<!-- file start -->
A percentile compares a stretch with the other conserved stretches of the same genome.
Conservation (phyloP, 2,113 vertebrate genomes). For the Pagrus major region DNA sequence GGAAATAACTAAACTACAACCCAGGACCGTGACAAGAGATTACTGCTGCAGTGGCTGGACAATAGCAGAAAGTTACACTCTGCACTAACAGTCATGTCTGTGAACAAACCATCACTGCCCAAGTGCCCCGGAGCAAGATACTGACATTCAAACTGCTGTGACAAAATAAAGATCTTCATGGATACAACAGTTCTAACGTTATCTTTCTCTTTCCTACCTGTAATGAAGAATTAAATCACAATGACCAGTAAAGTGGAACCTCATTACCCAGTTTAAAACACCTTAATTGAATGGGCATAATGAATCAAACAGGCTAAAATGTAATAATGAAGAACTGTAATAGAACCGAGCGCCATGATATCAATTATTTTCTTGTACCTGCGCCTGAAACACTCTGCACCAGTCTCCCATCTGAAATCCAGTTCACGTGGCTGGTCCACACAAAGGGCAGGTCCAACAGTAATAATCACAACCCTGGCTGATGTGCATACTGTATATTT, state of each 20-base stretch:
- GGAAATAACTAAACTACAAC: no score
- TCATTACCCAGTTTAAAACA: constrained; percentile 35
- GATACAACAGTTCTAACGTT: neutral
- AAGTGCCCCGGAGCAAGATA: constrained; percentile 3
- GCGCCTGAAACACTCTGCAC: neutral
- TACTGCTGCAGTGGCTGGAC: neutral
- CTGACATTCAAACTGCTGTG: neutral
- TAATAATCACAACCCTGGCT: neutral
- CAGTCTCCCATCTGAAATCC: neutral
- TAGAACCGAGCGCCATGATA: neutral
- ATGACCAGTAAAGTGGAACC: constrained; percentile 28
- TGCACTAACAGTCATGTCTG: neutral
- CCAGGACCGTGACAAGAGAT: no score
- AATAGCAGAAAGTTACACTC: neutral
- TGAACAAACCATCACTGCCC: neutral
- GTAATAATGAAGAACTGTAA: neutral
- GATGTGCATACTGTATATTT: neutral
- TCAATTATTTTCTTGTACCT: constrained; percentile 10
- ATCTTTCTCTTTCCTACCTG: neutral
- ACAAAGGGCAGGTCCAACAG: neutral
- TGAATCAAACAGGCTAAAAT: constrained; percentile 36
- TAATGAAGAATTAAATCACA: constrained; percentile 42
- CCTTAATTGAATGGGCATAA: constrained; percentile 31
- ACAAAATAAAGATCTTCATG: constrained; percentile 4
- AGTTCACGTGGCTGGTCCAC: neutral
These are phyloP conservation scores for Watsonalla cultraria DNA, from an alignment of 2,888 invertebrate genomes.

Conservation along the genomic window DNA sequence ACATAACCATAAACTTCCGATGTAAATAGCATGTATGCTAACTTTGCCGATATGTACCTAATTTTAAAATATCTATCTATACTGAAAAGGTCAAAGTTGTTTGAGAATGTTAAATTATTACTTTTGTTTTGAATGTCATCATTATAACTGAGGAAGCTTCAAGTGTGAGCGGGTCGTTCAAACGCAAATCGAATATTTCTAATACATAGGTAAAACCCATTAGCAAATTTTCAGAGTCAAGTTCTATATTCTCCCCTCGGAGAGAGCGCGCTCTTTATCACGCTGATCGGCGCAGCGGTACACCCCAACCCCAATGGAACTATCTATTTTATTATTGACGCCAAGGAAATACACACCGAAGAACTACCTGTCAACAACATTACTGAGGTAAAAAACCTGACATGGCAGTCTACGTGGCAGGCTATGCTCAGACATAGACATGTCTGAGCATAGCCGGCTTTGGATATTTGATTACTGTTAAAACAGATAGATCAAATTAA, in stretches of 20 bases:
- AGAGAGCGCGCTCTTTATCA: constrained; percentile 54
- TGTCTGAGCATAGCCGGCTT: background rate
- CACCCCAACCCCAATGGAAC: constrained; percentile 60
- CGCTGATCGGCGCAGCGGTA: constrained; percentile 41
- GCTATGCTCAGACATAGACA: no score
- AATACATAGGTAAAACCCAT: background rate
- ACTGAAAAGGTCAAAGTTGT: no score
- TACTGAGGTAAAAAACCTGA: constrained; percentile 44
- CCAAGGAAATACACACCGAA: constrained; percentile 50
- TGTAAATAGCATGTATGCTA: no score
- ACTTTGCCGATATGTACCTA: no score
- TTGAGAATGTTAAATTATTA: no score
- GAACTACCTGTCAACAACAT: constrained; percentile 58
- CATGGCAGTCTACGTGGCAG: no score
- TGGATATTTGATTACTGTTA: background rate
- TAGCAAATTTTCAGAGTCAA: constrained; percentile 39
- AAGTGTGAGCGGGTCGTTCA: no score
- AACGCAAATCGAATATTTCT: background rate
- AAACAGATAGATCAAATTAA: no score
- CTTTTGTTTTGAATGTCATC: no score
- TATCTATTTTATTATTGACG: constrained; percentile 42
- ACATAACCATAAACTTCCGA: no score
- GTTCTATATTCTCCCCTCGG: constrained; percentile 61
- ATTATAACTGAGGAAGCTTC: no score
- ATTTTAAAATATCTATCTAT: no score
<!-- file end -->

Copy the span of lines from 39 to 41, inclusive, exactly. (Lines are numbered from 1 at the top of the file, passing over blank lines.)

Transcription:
- TGTAAATAGCATGTATGCTA: no score
- ACTTTGCCGATATGTACCTA: no score
- TTGAGAATGTTAAATTATTA: no score